Hybrid fuel cell-microturbine systems, with solar and wind power providing supplemental power, and water electrolysis for hydrogen production, located in various residential, commercial, and municipal environments, represent solid baseload solutions and clean energy for transportation. The technology exists now, even the hydrogen vehicles can be pushed out faster as there are both internal combustion engine (ICE) and fuel cell vehicles headed towards mass production, even buses and trains. We can use available and reasonable amounts of biofuel, and certainly our waste by-products, but also desalinated water turned into hydrogen, for baseload and transportation fuels. It's true that right now it's easier and cheaper to deliver one gallon of biofuel than one kilogram of hydrogen, but people will be surprised by recent innovations on the hydrogen front. But it's the stationary power factor, given its role in global climate change, we can work out now. We should, as plug-in hybrid vehicles will increase electricity demand by 30-40% [Pacific Northwest National Laboratory]. The only question now is whether or not we think it's worth it to reduce the need for fossil fuel and nuclear systems.

Seek accountability

If North Carolina had a robust distributed energy program like California's, manufacturing and installing these technologies on a national and global scale would help us create more businesses and high paying jobs. What North Carolina will find after our Climate Action Plan Advisory Group comes up with recommendations is that taking action means modernizing our energy and transportation systems in smart versus wasteful ways. Western North Carolina should organize itself to be an advanced energy demonstration area, as soon as possible. That will start another avenue towards replacing disappearing high wage/full employment jobs and add to the notion we are a high tech region. Competitive advantage will increase if the initiatives and ventures involved plan on exporting such technologies nationally and even globally. We will need training programs as well. There are many examples of states and federal programs that encourage such efforts. NC Green Power was just a start versus a total solution.

In September, a US House Committee on Government Reform hearing was titled "Climate change technology research: Do we need a 'Manhattan Project' for the environment?" We in fact have a national Climate Change Technology Program, its just unfunded and has no authority. Last October, the NY Times story "Budgets Falling in Race to Fight Global Warming", confirmed this lack of follow through at the national level. We need federal solutions like the Renewable Energy and Energy Efficiency Act and the Strategic Energy Fund Act. State clean energy equipment and energy competition initiatives like those seen in California and Connecticut need to be assessed for national repetition, and for North Carolina. We can make progress as a state, but surprisingly even multinational corporations prefer a national solution to global climate change and energy modernization in order to better plan, trade, and seek competitive advantage [Pew Center on Global Climate Change]. Fighting global climate change and energy independence need to be synthesized efforts for competitive advantage and in order to maintain delicate ecosystems like ours here in the beautiful Blue RiDEe Mountains.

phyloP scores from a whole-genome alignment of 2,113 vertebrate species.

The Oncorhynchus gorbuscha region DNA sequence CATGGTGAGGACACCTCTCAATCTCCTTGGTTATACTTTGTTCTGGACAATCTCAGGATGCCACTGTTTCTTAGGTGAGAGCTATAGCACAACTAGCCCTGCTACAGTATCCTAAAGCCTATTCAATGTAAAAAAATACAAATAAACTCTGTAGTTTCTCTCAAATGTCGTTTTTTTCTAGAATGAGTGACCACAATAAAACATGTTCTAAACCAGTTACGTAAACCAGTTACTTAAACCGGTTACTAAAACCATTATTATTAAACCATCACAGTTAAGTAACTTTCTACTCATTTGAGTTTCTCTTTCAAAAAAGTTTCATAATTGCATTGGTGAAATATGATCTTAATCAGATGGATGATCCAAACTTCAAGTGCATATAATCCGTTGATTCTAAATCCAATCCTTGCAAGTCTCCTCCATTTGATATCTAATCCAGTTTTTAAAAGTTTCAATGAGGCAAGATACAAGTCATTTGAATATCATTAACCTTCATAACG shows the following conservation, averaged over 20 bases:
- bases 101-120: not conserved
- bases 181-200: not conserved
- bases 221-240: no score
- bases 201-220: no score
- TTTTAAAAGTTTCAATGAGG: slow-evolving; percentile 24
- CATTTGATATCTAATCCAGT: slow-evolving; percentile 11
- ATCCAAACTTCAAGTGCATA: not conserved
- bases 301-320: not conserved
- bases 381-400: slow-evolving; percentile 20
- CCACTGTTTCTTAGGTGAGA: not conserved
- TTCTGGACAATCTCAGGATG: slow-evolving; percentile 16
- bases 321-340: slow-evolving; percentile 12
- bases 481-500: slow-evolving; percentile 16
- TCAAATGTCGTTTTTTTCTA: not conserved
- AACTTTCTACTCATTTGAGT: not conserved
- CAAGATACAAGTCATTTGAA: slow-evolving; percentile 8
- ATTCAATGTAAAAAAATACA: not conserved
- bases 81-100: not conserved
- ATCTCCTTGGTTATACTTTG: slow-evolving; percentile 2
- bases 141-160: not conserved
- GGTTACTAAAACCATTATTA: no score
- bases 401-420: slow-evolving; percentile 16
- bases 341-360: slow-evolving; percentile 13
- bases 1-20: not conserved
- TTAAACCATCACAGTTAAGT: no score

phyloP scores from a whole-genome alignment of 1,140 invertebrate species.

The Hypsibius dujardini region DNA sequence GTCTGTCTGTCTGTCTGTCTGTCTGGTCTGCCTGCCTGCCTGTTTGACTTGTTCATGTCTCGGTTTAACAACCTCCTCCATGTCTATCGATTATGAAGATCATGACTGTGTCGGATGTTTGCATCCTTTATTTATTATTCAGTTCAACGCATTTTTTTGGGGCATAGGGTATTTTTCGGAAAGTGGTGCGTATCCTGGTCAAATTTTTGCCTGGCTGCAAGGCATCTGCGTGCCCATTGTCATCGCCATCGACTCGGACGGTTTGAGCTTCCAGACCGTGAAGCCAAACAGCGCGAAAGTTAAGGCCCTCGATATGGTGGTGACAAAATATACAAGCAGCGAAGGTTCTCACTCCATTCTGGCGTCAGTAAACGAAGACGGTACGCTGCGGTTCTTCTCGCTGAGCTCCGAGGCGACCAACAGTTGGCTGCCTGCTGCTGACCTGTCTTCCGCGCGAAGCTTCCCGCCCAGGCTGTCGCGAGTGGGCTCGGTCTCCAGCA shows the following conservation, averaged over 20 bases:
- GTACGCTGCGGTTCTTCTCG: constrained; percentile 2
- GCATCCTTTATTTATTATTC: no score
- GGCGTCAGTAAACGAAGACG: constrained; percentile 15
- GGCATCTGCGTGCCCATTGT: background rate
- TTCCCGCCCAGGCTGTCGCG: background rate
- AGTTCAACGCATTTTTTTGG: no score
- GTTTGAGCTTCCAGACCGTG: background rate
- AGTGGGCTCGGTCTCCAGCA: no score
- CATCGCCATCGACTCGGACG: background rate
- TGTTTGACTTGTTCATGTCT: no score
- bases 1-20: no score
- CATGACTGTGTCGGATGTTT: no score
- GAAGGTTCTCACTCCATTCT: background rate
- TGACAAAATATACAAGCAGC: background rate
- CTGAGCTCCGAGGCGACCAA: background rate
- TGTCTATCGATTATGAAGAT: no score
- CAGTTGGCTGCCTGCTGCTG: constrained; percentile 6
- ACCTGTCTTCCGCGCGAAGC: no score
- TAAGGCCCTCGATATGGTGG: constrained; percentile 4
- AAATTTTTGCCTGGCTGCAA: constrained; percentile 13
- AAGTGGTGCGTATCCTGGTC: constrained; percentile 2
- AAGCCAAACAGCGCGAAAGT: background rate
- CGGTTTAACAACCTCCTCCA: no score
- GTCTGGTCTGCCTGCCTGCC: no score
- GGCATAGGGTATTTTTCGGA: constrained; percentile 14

A pure biofuels world is unlikely and a nuclear one unwelcome. We can bet on carbon capture and storage (CCS) programs like FutureGen, or carbon trading, but distributed energy looks like a great way to reduce waste and GHG emissions, break energy production oligopolies, and change how energy is controlled. 'Smart grid' technologies are matching building efficiency control systems with source energy plant output through IT. There are a number of energy innovators in our region, but currently North Carolina as a whole is not competitive in terms of 21st century energy planning or market potential, despite hopeful signs. South Carolina, surprisingly, is well in advance of our state in the area of advanced energy.

Another traditional efficiency initiative might take off a few megawatts and tons of emissions in terms of the computations behind current new plant justification for coal and nuclear. What's needed are DER competitors that can organize a two-year plan to insert at least 50 megawatts into the local system starting with onsite power for our largest users. That would change the equation considerably, if the alternative arrives in time.

The energy solution is a set of tough decisions best made early rather than later. Whether it's local, state or federal politicians, or energy corporations, don't let them off the hook when it comes to energy solutions. Don't just ask for solar, wind, biowaste or biofuel energy sources separately. Ask for a clean energy fund, distributed energy, and real competition.


Grant Millin is president of The PublicGen Companies

Article appeared as "Renewable energy could pioneer a bright future for WNC", Asheville Citizen-Times, 1/07.